Thundamentals celebrating 10 years with Decade of the Thundakat regional tour

Thundamentals hit Metropolis Fremantle on March 17 as part of their Decade of the Thundakat regional tour.
Thundamentals hit Metropolis Fremantle on March 17 as part of their Decade of the Thundakat regional tour.

IF Jesse Ferris was ever going to move out of Sydney, he says Fremantle would be “right up there” on the list of places he would consider.

“I deadest love Fremantle; it’s probably my favourite place outside of my hometown,” the Thundamentals MC, better know as Jeswon, said.

“In a strange way I feel there’s an affinity with the place we grew up, which is a place called Katoomba in the Blue Mountains.

“I feel like it’s quite liberal and open-minded.

“I love that the council there in Freo was the first place in Australia to not celebrate Australia Day on the day that it’s always been celebrated on.

“I think that just speaks volumes about the place.

“And we’ve got a lot of good friends out there and the best Hainanese chicken I’ve ever had in that food court in the middle of town.

“When we’re playing a tour like this, we ask how can we make it that we can go to Freo so we’re super, super looking forward to coming back.”

The hip-hop trio will hit Metropolis Fremantle on March 17 as part of its Decade of the Thundakat regional tour to celebrate 10 years since the release of their first self-titled EP.

The “massive gruelling beast of a tour” features 36 shows over almost four months.

“We saw this is an opportunity to reconnect with the roots of our band,” Ferris said.

“When we started back then, the regional places were the only places that would be willing to take a gamble on us.

“It was hard to get gigs in places like Sydney or Melbourne or the more capital cities because they want to wait until you’ve already got a fan base, so you’re a sure thing, whereas the more regional places would give us the opportunities to just come and play a show regardless of whether the room was packed or there were 10 people or 100 or whatever it was.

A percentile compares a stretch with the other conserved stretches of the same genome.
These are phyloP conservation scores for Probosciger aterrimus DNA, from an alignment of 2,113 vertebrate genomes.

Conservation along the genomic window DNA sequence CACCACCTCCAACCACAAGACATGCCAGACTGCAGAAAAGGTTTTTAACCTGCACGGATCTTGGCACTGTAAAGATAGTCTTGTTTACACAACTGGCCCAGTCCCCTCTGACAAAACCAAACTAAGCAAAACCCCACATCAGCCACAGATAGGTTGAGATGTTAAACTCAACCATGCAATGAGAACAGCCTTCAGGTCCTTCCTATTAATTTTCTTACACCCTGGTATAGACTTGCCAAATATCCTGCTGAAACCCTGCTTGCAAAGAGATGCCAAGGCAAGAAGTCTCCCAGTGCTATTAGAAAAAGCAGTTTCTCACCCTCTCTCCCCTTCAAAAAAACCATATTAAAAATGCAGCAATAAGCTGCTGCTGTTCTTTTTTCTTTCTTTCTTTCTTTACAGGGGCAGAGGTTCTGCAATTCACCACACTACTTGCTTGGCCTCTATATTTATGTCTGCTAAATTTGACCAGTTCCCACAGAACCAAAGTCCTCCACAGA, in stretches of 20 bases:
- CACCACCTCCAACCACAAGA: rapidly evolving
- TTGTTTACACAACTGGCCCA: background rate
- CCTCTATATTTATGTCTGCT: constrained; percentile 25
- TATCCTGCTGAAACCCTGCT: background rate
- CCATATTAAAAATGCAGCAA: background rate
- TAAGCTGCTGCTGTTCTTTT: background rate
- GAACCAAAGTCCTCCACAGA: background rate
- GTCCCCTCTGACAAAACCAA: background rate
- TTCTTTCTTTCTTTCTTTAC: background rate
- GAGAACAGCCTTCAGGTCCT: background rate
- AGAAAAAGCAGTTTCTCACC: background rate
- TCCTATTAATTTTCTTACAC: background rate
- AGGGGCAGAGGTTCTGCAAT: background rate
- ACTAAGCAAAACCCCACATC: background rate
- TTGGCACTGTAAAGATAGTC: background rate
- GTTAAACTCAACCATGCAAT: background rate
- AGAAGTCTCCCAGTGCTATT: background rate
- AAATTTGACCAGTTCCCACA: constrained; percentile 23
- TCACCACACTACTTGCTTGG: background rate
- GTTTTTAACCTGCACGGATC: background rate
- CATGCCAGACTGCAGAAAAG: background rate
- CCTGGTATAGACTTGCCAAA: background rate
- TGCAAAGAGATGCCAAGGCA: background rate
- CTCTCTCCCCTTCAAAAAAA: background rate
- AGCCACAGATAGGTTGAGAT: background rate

“Those were the places that would say, ‘look we’ll give you a box of beer and some petrol money, get out here and do your show’.

“So we wanted to repay that goodwill and faith to those more regional cities that had us when we were starting out.”

And if you told Ferris 10 years ago that Thundamentals would go from getting paid in beer and petrol money to selling out venues he may not have believed you.

“It’s surreal,” he said.

“It just feels like a blessing to be 10 years deep into our career and have people still interested and still invested in what we’re doing and the music we’re creating.

“Our growth has been very small, steady steps and because of that, the days of there being 10 people in a room or 20 people in the room are not that far removed.

“So whenever we’re able to sell out a gig or have a room full of people who know our music, it still feels like a crazy, surreal blessing.

“I really try and make a conscious effort not to ever feel complacent or spoilt by these situations that we’re fortunate enough to find ourselves in these days because I know that’s not normal.

“So to have people at our shows just feels amazing and to see a crowd full of people singing the lyrics back that you wrote in your bedroom is and forever will just feel like a beautiful and unexpected thing.”

As well as watching the band evolve over the past 10 years, Ferris also reflected on the changes he has experienced in the Australian hip-hop industry.

“When we started, there wasn’t an industry,” he said.

“When we started making hip-hop, I wasn’t even really aware other people were making it whereas now, if you’re a young person and you’re starting out and you want to make hip hop, you can look at all these different bands and say ‘wow, I can do this and make a living off doing hip hop’.

“When we started, if someone told us you could live off of doing hip-hop in Australia, that I would be paying my rent and eating and putting a roof over my head just from rapping, I would have laughed square in your face; it just wasn’t a reality at that time.

“It’s a spin out and every day; I feel like I’m living the dream right now and pinching myself every day that I get to wake up and put all of my energy into our business and being able to create something beautiful with two of my best friends who are like my family.

“Every day I get to go to work with my best friends, not many people get to say that.”


Who: Thundamentals

Support: B Wise and Adrian Eagle

When: March 17

Where: Metropolis Fremantle